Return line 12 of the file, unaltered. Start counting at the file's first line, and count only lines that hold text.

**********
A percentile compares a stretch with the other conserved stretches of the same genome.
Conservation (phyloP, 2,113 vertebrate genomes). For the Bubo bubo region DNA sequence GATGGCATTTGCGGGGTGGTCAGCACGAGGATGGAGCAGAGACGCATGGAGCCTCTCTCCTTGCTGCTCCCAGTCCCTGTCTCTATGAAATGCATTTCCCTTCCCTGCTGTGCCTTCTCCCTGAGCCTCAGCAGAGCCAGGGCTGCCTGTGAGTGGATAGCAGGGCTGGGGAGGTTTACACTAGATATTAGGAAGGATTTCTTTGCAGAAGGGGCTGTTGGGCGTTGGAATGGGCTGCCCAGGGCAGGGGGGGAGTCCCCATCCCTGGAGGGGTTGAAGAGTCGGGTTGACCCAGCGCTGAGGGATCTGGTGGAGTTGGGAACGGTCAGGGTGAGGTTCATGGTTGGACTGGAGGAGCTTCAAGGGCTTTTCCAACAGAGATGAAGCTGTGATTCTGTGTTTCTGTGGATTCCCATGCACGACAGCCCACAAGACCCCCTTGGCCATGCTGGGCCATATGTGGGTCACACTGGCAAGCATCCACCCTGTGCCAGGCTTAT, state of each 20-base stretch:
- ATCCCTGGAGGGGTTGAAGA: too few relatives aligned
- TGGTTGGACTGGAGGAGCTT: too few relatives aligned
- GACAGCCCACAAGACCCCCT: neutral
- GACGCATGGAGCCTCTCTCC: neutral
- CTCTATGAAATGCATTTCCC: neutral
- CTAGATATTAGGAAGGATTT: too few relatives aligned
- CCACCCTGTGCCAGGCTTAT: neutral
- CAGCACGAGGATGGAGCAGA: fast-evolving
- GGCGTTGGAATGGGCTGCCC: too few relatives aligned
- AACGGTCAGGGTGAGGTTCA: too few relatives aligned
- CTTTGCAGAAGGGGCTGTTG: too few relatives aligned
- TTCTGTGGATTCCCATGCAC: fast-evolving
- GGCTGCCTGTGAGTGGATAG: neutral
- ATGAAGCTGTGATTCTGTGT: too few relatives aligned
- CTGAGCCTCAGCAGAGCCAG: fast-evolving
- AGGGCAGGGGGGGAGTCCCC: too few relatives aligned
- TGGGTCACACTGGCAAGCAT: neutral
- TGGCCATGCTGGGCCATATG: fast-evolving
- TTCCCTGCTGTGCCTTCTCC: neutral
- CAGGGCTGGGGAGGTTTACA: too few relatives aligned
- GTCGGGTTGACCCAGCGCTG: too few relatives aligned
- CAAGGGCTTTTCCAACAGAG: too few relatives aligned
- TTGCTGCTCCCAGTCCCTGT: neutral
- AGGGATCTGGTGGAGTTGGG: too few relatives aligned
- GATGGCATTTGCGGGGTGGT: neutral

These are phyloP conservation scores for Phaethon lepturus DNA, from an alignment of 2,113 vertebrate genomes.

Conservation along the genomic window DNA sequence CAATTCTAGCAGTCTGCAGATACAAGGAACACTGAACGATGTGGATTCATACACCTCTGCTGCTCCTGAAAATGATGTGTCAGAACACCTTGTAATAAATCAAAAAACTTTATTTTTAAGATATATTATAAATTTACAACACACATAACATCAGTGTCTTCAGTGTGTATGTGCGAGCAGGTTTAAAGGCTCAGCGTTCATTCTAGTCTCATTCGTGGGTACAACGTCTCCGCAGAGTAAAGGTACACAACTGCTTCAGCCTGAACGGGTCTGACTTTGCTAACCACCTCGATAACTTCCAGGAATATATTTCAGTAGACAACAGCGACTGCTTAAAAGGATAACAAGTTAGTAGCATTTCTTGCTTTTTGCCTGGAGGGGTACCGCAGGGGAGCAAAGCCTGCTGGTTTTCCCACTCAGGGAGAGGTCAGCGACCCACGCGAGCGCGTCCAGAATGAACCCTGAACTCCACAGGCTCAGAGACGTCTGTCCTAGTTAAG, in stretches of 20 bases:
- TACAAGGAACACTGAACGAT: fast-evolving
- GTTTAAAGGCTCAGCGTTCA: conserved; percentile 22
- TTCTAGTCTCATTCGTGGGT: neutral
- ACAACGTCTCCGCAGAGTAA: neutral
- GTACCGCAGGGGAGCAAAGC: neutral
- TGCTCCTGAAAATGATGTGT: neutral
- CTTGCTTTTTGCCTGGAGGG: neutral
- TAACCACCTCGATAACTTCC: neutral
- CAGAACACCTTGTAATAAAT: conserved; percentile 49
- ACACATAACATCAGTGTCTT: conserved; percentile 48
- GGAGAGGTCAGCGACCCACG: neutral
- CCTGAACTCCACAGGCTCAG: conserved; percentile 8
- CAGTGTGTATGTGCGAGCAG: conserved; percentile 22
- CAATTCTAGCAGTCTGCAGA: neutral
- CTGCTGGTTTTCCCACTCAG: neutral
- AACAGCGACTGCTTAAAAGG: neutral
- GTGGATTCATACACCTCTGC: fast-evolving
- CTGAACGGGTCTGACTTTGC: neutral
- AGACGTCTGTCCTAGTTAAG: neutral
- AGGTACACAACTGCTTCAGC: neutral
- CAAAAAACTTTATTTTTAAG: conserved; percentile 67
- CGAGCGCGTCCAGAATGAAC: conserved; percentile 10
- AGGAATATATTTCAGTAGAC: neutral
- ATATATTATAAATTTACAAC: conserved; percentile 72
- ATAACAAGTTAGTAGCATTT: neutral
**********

- AACGGTCAGGGTGAGGTTCA: too few relatives aligned